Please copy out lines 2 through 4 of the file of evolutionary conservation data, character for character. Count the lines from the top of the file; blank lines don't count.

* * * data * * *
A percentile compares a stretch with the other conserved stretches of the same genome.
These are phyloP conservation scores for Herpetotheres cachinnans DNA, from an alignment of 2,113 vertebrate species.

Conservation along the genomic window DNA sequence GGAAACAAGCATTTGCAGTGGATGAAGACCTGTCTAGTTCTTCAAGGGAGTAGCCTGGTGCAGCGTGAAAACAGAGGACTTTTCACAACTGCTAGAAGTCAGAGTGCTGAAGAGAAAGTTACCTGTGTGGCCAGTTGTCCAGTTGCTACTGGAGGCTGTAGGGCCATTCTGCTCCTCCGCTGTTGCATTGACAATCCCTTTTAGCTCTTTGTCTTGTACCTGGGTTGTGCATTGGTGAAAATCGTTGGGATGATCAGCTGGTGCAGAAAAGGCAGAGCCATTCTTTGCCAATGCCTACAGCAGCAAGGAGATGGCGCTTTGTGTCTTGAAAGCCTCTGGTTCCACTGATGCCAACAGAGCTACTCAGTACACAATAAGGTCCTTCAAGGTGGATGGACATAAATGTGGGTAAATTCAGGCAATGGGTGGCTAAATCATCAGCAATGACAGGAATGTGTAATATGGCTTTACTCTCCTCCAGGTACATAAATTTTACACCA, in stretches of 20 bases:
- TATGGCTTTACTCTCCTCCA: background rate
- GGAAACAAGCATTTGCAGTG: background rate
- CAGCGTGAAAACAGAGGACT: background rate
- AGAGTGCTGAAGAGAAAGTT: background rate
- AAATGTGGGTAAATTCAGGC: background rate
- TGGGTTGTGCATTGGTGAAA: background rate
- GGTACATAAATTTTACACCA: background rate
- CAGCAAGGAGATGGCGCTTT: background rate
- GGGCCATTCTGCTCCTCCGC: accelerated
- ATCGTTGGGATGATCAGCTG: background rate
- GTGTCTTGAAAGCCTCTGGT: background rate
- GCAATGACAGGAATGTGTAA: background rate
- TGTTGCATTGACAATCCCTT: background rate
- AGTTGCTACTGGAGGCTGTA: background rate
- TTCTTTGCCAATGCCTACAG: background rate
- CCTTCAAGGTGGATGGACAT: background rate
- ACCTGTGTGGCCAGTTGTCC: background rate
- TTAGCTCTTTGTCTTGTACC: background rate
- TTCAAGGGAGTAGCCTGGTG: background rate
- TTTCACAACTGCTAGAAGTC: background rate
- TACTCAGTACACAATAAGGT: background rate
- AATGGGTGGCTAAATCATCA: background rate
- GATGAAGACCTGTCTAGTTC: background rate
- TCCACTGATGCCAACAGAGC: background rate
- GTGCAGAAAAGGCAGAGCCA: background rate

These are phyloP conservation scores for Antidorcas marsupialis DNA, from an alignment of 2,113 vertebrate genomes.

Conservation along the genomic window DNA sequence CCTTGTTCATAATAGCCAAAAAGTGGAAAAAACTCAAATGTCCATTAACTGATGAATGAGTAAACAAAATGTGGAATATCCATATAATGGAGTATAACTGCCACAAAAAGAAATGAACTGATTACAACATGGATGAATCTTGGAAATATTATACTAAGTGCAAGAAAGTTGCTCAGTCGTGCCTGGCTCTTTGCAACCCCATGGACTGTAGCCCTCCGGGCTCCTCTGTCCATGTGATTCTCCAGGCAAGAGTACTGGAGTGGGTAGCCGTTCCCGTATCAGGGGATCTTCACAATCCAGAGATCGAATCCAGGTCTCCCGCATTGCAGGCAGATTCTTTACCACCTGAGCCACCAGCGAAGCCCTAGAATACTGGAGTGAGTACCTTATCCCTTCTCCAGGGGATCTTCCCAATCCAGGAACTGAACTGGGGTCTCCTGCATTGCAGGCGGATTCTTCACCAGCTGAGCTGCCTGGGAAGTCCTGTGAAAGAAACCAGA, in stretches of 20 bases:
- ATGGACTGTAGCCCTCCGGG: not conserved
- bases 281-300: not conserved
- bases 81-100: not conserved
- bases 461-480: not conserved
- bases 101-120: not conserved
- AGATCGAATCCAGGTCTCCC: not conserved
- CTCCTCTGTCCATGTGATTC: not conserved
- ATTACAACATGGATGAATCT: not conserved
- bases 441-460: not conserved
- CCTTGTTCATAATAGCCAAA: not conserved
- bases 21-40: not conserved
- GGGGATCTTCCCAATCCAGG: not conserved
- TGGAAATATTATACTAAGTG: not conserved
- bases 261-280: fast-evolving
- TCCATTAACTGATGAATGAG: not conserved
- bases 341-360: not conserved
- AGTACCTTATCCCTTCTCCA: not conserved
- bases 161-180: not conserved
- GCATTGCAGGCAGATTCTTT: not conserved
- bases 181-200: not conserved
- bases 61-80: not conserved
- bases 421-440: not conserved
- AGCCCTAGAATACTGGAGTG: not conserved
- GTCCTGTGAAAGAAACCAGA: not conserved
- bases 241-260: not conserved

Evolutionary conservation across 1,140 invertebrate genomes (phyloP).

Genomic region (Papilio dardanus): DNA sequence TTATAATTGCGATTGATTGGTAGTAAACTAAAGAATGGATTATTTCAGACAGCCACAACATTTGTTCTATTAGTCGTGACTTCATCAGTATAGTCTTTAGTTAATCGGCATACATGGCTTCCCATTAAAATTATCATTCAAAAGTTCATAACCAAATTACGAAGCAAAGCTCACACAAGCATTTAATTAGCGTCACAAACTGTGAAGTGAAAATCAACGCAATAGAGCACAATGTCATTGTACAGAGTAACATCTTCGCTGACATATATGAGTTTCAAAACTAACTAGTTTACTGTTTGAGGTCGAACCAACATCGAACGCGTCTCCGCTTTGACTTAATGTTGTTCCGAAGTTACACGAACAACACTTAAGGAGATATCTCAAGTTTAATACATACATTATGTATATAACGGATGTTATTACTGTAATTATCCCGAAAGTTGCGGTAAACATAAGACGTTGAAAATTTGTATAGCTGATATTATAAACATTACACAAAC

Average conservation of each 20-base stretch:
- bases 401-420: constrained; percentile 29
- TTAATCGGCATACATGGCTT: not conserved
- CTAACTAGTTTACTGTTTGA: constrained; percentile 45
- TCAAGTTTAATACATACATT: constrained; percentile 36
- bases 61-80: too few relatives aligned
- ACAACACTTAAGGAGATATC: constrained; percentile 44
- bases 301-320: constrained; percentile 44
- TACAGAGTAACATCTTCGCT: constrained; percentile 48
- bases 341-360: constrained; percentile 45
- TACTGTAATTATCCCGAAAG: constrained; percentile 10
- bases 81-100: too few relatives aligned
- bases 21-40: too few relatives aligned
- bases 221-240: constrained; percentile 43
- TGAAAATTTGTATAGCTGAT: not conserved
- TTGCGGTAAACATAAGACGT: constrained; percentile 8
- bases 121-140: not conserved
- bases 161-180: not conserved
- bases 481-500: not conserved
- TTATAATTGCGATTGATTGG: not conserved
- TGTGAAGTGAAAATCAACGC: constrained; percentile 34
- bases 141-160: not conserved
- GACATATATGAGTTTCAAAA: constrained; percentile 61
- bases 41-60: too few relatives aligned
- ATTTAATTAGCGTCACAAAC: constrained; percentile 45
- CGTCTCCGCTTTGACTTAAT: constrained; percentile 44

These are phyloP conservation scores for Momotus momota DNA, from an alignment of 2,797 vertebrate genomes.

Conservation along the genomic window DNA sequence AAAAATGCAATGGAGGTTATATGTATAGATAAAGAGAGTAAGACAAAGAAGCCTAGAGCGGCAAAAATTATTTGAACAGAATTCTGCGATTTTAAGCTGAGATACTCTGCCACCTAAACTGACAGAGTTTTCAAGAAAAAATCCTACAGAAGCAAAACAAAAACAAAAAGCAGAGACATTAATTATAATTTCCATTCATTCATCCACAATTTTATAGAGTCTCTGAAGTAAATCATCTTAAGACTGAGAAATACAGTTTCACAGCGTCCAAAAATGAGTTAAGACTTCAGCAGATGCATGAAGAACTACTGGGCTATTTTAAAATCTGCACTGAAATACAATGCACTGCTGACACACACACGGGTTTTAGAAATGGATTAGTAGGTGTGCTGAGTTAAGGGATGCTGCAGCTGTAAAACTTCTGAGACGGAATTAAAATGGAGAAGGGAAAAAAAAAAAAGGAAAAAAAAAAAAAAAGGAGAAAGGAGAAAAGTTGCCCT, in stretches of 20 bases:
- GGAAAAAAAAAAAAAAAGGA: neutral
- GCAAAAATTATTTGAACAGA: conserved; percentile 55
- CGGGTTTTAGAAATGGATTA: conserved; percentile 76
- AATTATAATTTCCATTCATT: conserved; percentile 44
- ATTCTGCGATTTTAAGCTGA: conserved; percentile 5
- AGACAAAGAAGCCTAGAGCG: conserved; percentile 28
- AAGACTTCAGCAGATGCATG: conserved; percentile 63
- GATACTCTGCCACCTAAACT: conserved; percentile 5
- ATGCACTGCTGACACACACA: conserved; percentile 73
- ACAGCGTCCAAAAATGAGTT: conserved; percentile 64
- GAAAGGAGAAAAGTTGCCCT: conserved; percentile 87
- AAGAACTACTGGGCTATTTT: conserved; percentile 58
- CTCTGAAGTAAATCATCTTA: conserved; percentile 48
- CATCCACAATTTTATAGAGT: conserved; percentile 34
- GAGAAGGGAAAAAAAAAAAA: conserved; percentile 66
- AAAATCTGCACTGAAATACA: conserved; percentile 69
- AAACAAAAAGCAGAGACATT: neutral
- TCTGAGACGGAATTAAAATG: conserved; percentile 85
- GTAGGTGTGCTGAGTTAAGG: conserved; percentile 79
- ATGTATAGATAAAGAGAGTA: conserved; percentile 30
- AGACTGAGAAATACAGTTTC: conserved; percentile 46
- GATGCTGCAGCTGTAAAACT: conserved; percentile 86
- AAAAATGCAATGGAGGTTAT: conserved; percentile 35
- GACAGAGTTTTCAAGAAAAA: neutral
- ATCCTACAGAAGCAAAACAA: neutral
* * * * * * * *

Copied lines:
These are phyloP conservation scores for Herpetotheres cachinnans DNA, from an alignment of 2,113 vertebrate species.

Conservation along the genomic window DNA sequence GGAAACAAGCATTTGCAGTGGATGAAGACCTGTCTAGTTCTTCAAGGGAGTAGCCTGGTGCAGCGTGAAAACAGAGGACTTTTCACAACTGCTAGAAGTCAGAGTGCTGAAGAGAAAGTTACCTGTGTGGCCAGTTGTCCAGTTGCTACTGGAGGCTGTAGGGCCATTCTGCTCCTCCGCTGTTGCATTGACAATCCCTTTTAGCTCTTTGTCTTGTACCTGGGTTGTGCATTGGTGAAAATCGTTGGGATGATCAGCTGGTGCAGAAAAGGCAGAGCCATTCTTTGCCAATGCCTACAGCAGCAAGGAGATGGCGCTTTGTGTCTTGAAAGCCTCTGGTTCCACTGATGCCAACAGAGCTACTCAGTACACAATAAGGTCCTTCAAGGTGGATGGACATAAATGTGGGTAAATTCAGGCAATGGGTGGCTAAATCATCAGCAATGACAGGAATGTGTAATATGGCTTTACTCTCCTCCAGGTACATAAATTTTACACCA, in stretches of 20 bases:
- TATGGCTTTACTCTCCTCCA: background rate